I recently noticed a consent order from the Washington State Office of the Insurance Commissioner that contained a number of sales practice issues. The consent order read, in part:
“Investigation revealed that the riders are not suitable given the customer’s financial goals and status. In particular, the customer does not need the income from the riders and the rider’s work against the customer’s primary goal of leaving funds to his children upon death. Further, the Licensee presented the customer with incomplete forms to sign, provided him with inadequate information regarding the products, and stressed aspects of the products that misrepresented their true nature. The Licensee also provided the customer with replacement forms that did not provide the customer with information to address the ten-year vesting period for bonuses, the possible reduction in value of the bonus if the contract is surrendered prior to the expiration of the vesting and surrender period, the limitations of the lifetime guaranteed benefit riders (if not utilized, they create a reduction in values paid), or the fact that the riders had a premium charge.”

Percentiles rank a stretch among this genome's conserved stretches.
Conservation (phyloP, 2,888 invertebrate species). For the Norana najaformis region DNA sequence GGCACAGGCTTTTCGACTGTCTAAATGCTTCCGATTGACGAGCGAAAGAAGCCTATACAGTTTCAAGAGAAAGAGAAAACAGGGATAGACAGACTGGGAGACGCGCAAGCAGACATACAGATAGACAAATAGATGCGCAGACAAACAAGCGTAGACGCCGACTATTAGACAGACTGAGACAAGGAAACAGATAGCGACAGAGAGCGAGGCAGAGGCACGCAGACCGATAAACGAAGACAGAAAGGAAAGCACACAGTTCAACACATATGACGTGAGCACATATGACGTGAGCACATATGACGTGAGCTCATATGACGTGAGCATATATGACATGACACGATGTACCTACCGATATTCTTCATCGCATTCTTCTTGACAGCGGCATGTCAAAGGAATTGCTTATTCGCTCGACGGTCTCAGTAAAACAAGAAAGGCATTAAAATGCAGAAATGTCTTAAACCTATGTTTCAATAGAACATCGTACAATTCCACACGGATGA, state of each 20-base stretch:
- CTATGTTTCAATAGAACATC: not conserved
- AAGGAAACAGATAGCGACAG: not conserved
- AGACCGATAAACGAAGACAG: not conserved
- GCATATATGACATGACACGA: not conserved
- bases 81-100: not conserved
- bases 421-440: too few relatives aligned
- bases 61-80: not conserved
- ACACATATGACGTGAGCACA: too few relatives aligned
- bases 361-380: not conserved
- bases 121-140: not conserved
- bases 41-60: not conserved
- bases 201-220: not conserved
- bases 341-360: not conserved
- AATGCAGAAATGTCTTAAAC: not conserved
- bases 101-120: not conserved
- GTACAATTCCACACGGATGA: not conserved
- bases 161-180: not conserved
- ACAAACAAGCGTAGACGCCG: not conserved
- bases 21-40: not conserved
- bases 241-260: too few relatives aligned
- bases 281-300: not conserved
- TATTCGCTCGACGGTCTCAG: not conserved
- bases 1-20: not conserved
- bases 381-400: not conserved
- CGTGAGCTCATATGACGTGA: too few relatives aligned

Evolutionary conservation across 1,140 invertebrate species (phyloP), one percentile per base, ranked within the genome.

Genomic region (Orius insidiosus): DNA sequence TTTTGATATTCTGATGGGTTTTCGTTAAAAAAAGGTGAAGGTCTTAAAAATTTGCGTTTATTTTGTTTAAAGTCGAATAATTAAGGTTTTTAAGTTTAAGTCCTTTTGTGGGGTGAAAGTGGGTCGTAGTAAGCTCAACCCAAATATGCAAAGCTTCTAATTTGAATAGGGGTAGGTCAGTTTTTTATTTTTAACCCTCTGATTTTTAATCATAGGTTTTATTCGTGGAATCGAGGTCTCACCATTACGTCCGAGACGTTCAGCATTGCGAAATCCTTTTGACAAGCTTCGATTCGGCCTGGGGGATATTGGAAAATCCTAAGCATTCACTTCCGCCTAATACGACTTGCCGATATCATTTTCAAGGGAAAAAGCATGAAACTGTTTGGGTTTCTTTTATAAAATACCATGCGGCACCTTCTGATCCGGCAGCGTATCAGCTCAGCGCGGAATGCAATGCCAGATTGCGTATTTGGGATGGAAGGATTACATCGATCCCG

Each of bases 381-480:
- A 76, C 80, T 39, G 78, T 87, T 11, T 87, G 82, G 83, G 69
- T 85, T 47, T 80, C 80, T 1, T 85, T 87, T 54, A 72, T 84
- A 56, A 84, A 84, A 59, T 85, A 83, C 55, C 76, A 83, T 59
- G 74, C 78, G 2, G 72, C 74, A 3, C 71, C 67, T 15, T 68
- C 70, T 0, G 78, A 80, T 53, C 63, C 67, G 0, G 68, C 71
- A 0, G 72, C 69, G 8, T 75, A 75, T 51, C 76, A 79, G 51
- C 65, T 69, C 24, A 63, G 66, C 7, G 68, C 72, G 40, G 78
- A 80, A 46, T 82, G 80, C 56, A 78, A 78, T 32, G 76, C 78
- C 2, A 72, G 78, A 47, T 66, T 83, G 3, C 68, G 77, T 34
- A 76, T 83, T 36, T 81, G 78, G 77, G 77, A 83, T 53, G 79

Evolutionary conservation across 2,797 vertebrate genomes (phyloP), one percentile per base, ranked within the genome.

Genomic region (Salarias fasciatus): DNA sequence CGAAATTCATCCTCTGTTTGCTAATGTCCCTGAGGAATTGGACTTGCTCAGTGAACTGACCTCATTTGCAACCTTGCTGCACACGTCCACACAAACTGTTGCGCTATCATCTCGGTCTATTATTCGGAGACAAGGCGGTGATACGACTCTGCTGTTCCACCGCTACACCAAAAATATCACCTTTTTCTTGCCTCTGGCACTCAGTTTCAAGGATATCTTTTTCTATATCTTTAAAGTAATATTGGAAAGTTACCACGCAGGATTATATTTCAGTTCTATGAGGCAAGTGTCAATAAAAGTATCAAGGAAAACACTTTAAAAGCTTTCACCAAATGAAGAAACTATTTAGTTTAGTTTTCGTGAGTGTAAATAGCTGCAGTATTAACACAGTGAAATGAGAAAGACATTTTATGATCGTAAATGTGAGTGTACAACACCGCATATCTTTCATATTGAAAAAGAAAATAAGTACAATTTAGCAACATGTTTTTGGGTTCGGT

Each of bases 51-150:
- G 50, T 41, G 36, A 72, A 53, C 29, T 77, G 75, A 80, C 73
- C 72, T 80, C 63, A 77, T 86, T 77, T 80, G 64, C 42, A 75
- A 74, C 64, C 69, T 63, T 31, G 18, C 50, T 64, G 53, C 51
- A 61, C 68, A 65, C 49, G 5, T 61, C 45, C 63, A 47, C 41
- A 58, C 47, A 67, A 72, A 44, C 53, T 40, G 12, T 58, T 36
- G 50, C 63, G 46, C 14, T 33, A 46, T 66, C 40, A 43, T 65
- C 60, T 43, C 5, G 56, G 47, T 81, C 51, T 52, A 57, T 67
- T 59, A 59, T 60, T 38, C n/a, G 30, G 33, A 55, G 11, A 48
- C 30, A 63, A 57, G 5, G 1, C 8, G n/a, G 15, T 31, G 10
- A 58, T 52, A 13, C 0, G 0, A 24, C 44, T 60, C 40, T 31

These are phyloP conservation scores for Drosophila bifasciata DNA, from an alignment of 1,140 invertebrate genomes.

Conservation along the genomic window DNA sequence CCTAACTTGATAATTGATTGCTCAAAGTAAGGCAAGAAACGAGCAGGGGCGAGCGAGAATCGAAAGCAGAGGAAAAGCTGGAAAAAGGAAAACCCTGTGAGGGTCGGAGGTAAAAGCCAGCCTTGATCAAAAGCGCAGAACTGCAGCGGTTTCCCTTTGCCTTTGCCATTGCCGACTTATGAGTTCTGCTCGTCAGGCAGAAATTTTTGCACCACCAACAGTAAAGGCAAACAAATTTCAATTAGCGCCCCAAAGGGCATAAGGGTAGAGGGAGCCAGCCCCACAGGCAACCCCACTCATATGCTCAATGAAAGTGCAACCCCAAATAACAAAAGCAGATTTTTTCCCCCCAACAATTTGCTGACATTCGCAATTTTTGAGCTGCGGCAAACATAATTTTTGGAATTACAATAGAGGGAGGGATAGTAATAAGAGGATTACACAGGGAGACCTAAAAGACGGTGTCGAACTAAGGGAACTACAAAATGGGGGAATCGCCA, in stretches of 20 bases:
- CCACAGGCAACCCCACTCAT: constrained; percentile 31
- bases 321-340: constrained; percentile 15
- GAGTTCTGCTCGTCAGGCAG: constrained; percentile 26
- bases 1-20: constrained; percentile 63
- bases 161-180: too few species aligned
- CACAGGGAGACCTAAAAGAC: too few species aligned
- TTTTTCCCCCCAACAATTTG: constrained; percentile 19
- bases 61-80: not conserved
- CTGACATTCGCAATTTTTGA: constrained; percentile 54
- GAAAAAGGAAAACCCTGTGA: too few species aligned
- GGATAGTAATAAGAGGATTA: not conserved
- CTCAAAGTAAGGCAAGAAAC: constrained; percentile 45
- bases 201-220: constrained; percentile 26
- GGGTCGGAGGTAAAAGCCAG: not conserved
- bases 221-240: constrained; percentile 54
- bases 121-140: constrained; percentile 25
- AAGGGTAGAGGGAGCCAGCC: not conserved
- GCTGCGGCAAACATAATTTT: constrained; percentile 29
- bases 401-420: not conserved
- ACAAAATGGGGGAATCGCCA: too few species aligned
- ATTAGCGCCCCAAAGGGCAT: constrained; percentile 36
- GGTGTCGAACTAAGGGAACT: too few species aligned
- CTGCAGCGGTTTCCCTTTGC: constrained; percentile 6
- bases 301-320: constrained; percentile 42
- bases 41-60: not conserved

The agent in question has apparently been licensed in Washington since 1975, so the sales practice issues noted probably weren’t due to the inexperience of the agent. In my opinion, this underscores the importance of consistently providing compliance education and training to agents. Helping agents understand what is required and, perhaps more importantly, why they need to do certain things helps protect consumers, the agent, and the insurer.
Insurers continue to have risk associated with their distribution partners and should establish controls to identify and address potential sales practice violations. The sooner concerns are identified, the more options that are generally available to the insurer to retain the agent and reduce risk exposure in this area. Stay tuned for upcoming posts where we will explore some top sales practice issues.